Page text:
Nicky Guadagni and Maurice Dean Wint have a harder time of it, playing a hysterical, militant feminist, conspiracy theorist and an aggressive bully with a hero complex, respectively. Some people think Guadagni is atrocious but I think she’s bloody good as the spiky and neurotic doctor. She is sensitive towards Kazan and fights to maintain her humanity. Her view of mankind may be screwed and she is, underneath, peculiarly idealistic – but she is consistent in her beliefs and standards. Like all idealists, however, humanity never quite matches up to her expectations and her existence is one of lonely isolation and paranoia. She is the counterpoint to Worth and there brief exchange before her death is strikingly poignant.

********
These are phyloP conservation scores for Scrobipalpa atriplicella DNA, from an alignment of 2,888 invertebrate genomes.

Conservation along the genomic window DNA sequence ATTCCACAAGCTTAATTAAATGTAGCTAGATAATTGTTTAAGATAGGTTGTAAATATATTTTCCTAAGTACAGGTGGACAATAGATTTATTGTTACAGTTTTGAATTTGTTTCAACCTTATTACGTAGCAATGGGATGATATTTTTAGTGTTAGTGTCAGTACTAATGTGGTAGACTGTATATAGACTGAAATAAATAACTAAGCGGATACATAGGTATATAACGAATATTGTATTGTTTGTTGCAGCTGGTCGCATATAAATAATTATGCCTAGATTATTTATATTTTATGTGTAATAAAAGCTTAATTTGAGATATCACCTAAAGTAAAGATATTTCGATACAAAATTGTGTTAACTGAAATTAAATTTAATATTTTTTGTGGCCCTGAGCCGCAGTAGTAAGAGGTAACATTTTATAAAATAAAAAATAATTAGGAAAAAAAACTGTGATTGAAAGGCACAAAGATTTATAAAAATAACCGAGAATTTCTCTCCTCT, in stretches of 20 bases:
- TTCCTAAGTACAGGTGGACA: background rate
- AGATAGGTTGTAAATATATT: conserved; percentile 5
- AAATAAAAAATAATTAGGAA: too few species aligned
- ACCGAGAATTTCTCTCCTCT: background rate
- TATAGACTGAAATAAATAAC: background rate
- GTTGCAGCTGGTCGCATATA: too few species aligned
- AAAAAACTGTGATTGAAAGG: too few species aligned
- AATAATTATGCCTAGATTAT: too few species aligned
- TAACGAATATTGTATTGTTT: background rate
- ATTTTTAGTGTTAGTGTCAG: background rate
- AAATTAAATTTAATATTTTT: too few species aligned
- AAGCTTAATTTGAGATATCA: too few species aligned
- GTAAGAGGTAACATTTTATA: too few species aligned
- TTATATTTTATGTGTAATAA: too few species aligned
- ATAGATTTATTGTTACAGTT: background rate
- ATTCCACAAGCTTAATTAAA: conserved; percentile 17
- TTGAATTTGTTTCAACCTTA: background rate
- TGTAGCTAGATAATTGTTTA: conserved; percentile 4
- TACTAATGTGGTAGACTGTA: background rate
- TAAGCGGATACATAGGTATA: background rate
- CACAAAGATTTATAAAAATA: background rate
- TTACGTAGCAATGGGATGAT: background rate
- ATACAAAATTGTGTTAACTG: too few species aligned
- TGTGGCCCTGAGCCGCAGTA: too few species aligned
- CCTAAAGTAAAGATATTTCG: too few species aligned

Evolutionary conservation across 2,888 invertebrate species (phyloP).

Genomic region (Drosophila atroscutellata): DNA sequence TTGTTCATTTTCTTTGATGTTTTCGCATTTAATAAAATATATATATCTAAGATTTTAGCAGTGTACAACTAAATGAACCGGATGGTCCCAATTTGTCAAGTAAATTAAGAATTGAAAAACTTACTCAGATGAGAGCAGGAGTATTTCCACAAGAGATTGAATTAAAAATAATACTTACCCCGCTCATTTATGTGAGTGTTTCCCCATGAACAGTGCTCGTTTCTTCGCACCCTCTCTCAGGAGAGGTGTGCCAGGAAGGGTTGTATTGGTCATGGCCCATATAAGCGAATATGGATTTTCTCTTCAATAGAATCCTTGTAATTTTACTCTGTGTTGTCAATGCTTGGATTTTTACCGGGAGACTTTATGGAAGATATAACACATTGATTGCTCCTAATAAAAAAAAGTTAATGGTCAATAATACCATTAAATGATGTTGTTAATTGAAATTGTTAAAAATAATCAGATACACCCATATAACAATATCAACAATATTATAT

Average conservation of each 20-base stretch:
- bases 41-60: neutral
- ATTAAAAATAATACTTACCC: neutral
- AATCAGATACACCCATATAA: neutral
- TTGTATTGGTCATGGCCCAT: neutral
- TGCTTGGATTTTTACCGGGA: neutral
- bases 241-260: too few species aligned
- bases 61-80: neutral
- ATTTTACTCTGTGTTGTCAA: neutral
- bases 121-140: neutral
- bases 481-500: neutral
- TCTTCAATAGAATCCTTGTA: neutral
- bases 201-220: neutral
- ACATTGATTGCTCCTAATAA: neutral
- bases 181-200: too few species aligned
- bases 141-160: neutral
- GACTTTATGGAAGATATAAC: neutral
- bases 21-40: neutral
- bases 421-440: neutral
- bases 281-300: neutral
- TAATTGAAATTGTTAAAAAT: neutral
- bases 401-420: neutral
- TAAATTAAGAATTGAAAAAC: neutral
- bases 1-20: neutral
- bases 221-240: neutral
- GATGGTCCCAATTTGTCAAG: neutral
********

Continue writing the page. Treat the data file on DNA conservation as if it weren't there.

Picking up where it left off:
Wint is to my mind the weakest link in the movie, using flared nostril acting and crazy eyes to portray his character’s descent into madness. To be fair, his dialogue towards the end of the film is pretty ridiculous and it’s hard to imagine how anyone could have delivered it without seeming like a total prat. But then again, Quentin is a prat. An aggressive bully whom we are left to assume did indeed beat his wife and kids who labours under the delusion that he is a hero. As Worth says “not all of us are conceited enough to play hero.” Ultimately he is shown to be a murderer and a wannabe rapist.
Nicole Deboer as Leaven the maths genius is smug, self-satisfied and unsympathetic. At the beginning of the movie she is uncomfortable to watch and unconvincing as a frightened school girl. Later as her character’s confidence increases to the point of precociousness she is far more believable.